Freud was an advocate of the idea that the primary force of our energy in our psyche was the libido, an energy created by survival and sexual needs below the level of conscious thought. This libido is constantly seeking satisfaction of the desires to be safe and experience pleasure, but as we grow older, the need to control our basic wants and needs comes into conflict with the rampaging id.

According to Freud, there are five stages of psychosexual development:

  1. Oral stage (birth to 18 months)
  2. Anal stage (18 months to three years)
  3. Phallic stage (three to six years)
  4. Latency stage (six years to puberty)
  5. Genital stage (puberty and beyond)

As we go through these stages, we develop new conflicts and open the potential for unresolved issues that impact our future happiness and functionality. Freud proposed that over-gratification or under-gratification during one of these stages could lead to fixations during adulthood. Let's look at a few examples.

Oral Stage

Have you ever seen a baby who didn't want to put whatever it could get its hands on into its mouth? This natural desire could become over-gratified (possibly through too much use of the famous 'binky,' or too frequent feedings) and thus as an adult this desire is still strong, leading to oral fixation in adult behaviors such as finger nail biting and/or chewing, hair chewing, overeating and even smoking.

Anal Stage

Children are pleased by relieving themselves in their diapers. But during potty training time, along come mom and dad to take away that pleasure and require the child to control his or her pleasure until they can use the potty. This war over the control of pleasure can result in a subconscious desire to control other factors in one's life. Thus, anal retentive behavior can result as an adult.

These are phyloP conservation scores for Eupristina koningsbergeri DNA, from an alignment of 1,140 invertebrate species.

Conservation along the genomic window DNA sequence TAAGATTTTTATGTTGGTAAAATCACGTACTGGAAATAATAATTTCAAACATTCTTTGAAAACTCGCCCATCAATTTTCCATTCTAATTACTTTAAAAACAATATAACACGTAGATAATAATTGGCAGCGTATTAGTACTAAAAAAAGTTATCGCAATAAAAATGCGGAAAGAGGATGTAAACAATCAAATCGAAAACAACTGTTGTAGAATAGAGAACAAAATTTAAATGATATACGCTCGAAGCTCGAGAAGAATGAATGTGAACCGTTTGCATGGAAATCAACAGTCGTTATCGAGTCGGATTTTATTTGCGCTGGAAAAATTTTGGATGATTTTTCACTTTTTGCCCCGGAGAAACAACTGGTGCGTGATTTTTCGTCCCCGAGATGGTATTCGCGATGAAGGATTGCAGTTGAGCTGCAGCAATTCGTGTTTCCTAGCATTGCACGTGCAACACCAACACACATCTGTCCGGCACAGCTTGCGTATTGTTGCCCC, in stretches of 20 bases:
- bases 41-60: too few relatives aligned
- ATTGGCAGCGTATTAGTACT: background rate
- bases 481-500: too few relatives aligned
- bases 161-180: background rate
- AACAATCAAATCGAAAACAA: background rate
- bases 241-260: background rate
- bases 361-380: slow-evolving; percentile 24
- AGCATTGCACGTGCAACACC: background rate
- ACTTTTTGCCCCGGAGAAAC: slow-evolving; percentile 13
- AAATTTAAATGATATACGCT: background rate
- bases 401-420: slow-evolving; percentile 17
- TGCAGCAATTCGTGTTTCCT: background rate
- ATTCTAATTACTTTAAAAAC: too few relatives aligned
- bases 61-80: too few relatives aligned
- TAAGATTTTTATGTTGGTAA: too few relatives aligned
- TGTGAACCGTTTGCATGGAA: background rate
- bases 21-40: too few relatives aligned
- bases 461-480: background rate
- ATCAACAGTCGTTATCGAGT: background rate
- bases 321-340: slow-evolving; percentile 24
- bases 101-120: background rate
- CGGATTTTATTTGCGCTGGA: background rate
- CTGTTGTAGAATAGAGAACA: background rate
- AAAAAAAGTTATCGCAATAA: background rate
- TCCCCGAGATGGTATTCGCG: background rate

Defense Mechanisms

According to Freud, the ego develops strategies to defend you from daily conflicts that may cause stress or anxiety due to your id's desires and your superego's attempts to control those desires. These protective strategies are called defense mechanisms. Here are a few common defense mechanisms.

  • Repression: You push guilty or threatening thoughts into the basement of the subconscious.
  • Denial: You don't like certain information, so you refuse to take it seriously and instead ignore it.
  • Projection: You attribute certain feelings, desires or impulses to other people rather than seeing it in yourself.
  • Displacement: You transfer desires or impulses to someone or something else.
  • Sublimation: You transfer desires or impulses into a form that is socially acceptable.

Psychodynamic Perspective in Modern Psychology

While there are those who still believe that Freudian concepts are a powerful tool to understanding and explaining human behavior, there are many criticisms leveled by modern experts in the field of psychology. The greatest weakness, according to some, is that Freud's theories offer no insights into predicting behavior, which is one of the primary goals of modern psychology. There are those who find little evidence that psychoanalysis actually helps people to change behavior either, again, a primary goal of modern psychology.